The House Committee on Veterans’ Affairs is preparing to send a large collection of bills to the House floor ahead of Memorial Day weekend.
The committee advanced 25 pieces of legislation Tuesday, including bills to improve health care services for female veterans, address veteran homelessness, enhance education benefits and boost oversight of the Department of Veterans Affairs.
“Our goal is to move many bills through the process now so that we will be ready to move some of the bills to the floor as part of the committee’s annual Memorial Day package,” said Rep. Mark Takano, D-Calif., the committee chairman. “The bills represent a strong bipartisan effort to help veterans recover from the [coronavirus] pandemic. There’s also a concerted effort to build equity and reach out to underserved veterans.”
A few of the bills considered Tuesday were focused on female veterans. One, the Equal Access to Contraception for Veterans Act, would eliminate copayments for female veterans when they receive their birth control through the VA — extending them the same benefit available to most women through public and private insurers.
The bill passed through the House last year but stalled in the Senate.
“The VA system has not evolved to equitably serve a rapidly changing population,” said Rep. Julia Brownley, D-Calif., who introduced the bill. “It’s past time to address this inequity.”
Another bill, the Veterans’ Camera Reporting Act, would require the VA to analyze its use of security cameras in its health care facilities and make improvements on how cameras are used to improve patient safety. The bill was introduced by Rep. David McKinley, R-W.V., who represents Clarksburg, where seven veterans were murdered at the Louis A. Johnson VA Medical Center in 2017 and 2018.
Nursing assistant Reta Mays pleaded guilty to injecting veterans with lethal doses of insulin. It was discovered the hospital ward where she worked didn’t have cameras in patients’ rooms. The cameras in the common areas and the supply room, where the insulin was stored, were not working.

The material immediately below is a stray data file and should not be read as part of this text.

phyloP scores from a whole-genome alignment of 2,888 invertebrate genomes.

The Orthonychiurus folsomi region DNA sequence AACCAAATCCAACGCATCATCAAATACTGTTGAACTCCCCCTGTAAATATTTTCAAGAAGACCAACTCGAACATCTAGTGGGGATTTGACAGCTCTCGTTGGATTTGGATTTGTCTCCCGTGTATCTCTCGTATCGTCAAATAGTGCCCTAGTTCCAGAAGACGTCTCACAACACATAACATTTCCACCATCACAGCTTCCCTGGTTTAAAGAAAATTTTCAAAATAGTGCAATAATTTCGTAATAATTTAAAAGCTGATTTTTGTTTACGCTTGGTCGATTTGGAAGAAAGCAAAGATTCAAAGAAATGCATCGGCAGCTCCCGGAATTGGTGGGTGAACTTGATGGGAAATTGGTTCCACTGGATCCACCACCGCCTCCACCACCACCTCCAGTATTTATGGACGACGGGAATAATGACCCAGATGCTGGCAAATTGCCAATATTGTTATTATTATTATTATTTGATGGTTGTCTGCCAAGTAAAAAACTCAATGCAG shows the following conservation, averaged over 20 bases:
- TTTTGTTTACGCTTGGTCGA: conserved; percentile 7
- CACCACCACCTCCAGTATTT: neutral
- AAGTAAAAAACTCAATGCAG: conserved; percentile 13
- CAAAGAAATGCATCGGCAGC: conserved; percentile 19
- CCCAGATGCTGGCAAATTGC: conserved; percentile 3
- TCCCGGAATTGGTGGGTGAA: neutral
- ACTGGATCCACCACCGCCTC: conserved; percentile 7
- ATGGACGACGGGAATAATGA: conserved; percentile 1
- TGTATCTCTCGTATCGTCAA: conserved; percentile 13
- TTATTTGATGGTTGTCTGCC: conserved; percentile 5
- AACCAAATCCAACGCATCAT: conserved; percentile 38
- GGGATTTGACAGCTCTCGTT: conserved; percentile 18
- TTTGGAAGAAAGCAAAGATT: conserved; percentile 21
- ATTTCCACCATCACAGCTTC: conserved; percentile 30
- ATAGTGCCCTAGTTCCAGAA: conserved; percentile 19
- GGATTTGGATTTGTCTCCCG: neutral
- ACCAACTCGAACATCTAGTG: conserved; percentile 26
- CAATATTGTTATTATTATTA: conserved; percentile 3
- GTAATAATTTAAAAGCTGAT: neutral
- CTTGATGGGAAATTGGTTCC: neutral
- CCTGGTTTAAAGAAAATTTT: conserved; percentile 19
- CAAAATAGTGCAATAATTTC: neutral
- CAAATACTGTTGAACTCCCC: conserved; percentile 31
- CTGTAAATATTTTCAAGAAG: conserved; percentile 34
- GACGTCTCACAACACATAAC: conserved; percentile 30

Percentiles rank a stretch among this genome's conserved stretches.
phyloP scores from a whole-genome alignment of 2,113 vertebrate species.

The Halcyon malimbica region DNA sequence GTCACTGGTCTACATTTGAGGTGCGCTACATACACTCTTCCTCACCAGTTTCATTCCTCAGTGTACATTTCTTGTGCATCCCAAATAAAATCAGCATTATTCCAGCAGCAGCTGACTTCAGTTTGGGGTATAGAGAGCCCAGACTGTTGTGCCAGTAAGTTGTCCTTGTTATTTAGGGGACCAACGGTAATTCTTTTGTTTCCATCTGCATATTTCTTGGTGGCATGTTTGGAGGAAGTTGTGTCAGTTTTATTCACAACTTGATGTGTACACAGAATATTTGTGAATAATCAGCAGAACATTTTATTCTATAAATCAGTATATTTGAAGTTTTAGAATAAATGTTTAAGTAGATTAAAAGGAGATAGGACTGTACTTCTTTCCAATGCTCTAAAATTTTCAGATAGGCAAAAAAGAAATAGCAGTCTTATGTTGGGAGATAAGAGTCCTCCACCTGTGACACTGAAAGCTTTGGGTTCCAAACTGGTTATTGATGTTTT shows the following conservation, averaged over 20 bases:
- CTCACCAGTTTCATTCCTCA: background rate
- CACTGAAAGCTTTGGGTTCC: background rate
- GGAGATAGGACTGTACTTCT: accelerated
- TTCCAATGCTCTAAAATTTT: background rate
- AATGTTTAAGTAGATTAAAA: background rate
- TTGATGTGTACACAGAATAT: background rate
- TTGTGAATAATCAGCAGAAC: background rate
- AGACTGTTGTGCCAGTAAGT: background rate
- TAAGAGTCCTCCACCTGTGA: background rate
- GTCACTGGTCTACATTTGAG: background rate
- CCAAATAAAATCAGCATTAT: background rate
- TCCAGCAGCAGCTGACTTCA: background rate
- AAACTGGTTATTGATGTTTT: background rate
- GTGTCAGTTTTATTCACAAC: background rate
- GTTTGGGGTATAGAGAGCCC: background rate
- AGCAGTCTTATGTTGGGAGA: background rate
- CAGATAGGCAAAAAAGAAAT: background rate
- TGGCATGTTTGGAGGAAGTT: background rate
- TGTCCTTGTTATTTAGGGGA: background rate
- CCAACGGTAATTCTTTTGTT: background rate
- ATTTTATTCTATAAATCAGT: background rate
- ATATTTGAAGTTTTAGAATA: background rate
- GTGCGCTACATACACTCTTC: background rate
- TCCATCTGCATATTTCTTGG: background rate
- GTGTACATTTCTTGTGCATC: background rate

“The cameras in the inpatient unit where she worked were not working, and it allowed her to carry out seven murders in 11 months,” Takano said.
Rep. Mike Bost of Illinois the ranking Republican on the committee, said the bills advanced Tuesday were bipartisan. However, he wanted the committee to consider one bill that didn’t get added to the agenda. Bost said he proposed the Veterans Second Amendment Protection Act, which has been discussed in previous congressional sessions and would prohibited the VA from placing veterans on a no-gun list and instead leave it to the courts.
Under current law, the VA considers veterans who cannot manage their VA benefits and need another person to help with their finances as “mentally incompetent.” The department reports the names of those veterans to the FBI, which adds them to the National Instant Criminal Background Check System — the national database that gun merchants are required to check before selling a firearm.
The bill would do away with that practice, and instead require the court system to determine whether veterans pose a threat to themselves or others before they’re added to the database.
“We must assure veterans that their constitutional rights will not be at risk if they seek support they’ve earned from the VA,” Bost said. “That’s one of the top priorities for me. I hope it will be a priority for all of us soon.”
The committee is considering more bills Wednesday. Lawmakers will hear input from the VA and veterans service organizations about 15 bills that aim to address military toxic exposure.
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